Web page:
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Revista do Colégio Brasileiro de Cirurgiões

Print version ISSN 0100-6991On-line version ISSN 1809-4546

Rev. Col. Bras. Cir. vol.45 no.1 Rio de Janeiro  2018  Epub Feb 15, 2018

http://dx.doi.org/10.1590/0100-6991e-20181389 

Original Article

Scrotal reconstruction with superomedial fasciocutaneous thigh flap

DANIEL FRANCISCO MELLO1  TCBC-SP

AMERICO HELENE JÚNIOR1 

1 - Irmandade da Santa Casa de Misericórdia de São Paulo, Discipline of Plastic Surgery, São Paulo, SP, Brazil.

ABSTRACT

Objective:

to describe the use of a superomedial fasciocutaneous thigh flap for scrotal reconstruction in open areas secondary to the surgical treatment of perineal necrotizing fasciitis (Fournier’s gangrene).

Methods:

retrospective analysis of cases treated at the Plastic Surgery Service of Santa Casa de Misericórdia, São Paulo, from 2009 to 2015.

Results:

fifteen patients underwent scrotal reconstruction using the proposed flap. The mean age was 48.9 years (28 to 66). Skin loss estimates in the scrotal region ranged from 60 to 100%. Definitive reconstruction was performed on average 30.6 days (22 to 44) after the initial surgical treatment. The mean surgical time was 76 minutes (65 to 90) to obtain the flaps, bilateral in all cases. Flap size ranged from 10cm to 13cm in the longitudinal direction and 8cm to 10cm in the cross-sectional direction. The complication rate was 26.6% (four cases), related to the occurrence of segmental and partial dehiscence.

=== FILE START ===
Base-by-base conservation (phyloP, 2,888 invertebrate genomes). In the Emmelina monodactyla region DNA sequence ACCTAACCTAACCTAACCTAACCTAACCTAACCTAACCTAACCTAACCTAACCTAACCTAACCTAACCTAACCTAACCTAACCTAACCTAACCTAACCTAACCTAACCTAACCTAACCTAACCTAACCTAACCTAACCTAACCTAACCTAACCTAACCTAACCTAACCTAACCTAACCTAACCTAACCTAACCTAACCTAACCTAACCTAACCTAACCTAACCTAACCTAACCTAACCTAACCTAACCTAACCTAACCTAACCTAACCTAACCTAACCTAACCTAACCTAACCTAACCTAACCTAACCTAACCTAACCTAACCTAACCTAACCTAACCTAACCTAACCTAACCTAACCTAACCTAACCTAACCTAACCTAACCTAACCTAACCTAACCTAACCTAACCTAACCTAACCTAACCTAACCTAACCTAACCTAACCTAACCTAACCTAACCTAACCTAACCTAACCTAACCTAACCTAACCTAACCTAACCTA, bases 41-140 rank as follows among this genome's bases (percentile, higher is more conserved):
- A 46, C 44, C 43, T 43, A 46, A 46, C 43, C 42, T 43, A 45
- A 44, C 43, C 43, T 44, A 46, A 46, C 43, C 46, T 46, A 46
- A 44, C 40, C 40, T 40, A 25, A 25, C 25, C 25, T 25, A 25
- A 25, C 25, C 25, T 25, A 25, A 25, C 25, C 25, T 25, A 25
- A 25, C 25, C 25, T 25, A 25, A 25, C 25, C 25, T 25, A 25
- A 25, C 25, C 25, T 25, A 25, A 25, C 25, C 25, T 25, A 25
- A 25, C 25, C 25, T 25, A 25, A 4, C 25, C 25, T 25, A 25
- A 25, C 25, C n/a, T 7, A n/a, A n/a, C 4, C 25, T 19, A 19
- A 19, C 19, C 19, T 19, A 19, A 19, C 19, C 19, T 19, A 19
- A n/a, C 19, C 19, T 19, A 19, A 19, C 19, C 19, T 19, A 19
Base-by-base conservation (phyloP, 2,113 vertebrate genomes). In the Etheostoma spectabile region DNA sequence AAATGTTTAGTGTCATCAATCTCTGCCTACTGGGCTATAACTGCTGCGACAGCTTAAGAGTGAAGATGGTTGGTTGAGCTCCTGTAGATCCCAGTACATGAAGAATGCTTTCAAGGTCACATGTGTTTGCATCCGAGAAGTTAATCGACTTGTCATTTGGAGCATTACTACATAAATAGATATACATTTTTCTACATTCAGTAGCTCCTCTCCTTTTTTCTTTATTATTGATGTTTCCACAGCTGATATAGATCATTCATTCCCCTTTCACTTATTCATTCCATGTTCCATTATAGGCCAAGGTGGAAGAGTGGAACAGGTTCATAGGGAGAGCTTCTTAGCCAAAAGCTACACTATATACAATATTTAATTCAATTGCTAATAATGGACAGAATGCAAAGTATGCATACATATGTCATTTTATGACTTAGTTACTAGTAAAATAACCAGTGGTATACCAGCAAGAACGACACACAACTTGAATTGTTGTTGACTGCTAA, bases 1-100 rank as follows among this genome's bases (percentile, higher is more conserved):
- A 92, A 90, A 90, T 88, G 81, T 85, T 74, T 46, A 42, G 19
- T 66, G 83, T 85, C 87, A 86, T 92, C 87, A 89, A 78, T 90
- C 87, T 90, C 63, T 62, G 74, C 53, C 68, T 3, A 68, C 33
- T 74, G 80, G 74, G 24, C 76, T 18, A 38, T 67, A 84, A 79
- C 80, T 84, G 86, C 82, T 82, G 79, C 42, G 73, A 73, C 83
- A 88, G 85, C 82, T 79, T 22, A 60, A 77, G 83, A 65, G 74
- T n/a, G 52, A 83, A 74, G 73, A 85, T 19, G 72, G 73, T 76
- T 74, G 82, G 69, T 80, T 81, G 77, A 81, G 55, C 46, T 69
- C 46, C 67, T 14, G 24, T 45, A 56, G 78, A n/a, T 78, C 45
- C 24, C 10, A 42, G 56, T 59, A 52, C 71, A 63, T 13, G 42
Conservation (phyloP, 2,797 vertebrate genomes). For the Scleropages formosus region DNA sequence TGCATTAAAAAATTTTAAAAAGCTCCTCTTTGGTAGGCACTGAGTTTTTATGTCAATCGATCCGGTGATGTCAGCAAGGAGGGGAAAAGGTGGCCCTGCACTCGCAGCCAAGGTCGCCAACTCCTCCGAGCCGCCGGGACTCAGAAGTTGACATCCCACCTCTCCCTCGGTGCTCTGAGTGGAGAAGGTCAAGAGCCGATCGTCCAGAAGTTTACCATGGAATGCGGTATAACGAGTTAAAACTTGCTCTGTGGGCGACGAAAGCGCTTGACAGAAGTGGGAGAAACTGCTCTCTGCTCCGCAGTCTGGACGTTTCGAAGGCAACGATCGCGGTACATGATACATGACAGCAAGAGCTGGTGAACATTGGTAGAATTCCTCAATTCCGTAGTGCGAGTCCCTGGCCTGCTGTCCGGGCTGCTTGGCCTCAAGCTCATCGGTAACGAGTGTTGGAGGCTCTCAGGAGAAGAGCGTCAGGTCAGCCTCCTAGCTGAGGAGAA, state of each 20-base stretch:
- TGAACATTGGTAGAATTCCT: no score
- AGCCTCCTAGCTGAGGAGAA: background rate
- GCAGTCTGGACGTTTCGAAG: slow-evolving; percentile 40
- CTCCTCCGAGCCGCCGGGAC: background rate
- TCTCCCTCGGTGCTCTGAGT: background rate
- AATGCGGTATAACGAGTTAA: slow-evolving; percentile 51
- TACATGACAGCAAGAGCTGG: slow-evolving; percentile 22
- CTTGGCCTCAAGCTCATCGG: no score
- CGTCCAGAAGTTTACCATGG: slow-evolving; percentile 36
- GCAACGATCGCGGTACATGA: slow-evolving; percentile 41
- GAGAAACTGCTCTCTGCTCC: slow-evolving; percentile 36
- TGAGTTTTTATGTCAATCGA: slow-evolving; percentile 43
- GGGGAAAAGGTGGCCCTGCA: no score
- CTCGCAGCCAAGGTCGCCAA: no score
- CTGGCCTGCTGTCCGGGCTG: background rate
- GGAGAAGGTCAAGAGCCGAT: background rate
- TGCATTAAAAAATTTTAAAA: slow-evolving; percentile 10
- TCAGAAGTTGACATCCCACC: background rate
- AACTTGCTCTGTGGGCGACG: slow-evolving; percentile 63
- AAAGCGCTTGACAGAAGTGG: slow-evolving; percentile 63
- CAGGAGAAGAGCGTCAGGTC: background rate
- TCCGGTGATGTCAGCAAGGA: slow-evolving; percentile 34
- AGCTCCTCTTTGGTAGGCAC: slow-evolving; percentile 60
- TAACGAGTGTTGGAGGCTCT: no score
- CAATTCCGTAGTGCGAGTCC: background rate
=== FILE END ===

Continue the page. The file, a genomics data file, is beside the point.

Conclusion:

the superomedial fasciocutaneous flap of thigh is a reliable and versatile option for the reconstruction of open areas in the scrotal region, showing adequate esthetic and functional results.

Keywords: Scrotum; Skin; Wounds and Injuries; Wound Closure Techniques; Fournier Gangrene

INTRODUCTION

Perineal necrotizing fasciitis, also called Fournier’s gangrene, was first described in 1883. It has high rates of morbidity and mortality. Treatment is predominantly surgical, including extensive and early drainage and debridement, associated with volume replacement and broad-spectrum intravenous antibiotic therapy.

The process etiology is identified in approximately 70% to 90% of cases, and may be related to dermatological, urological and colorectal diseases or surgical procedures - including surgical complications of hemorrhoidectomy, orchiectomy, herniorrhaphy, vasectomy and postectomy1,2. The association with diabetes mellitus (DM) is frequent, with rates ranging from 20 to 60% in the literature3. Eke1, in a systematic review including 1726 cases from 1950 to 1999, reports etiology identification in more than 90% of the cases, with dermatological infections being the most frequent ones (24%), followed by anorectal (21%) and urological (19%) cases.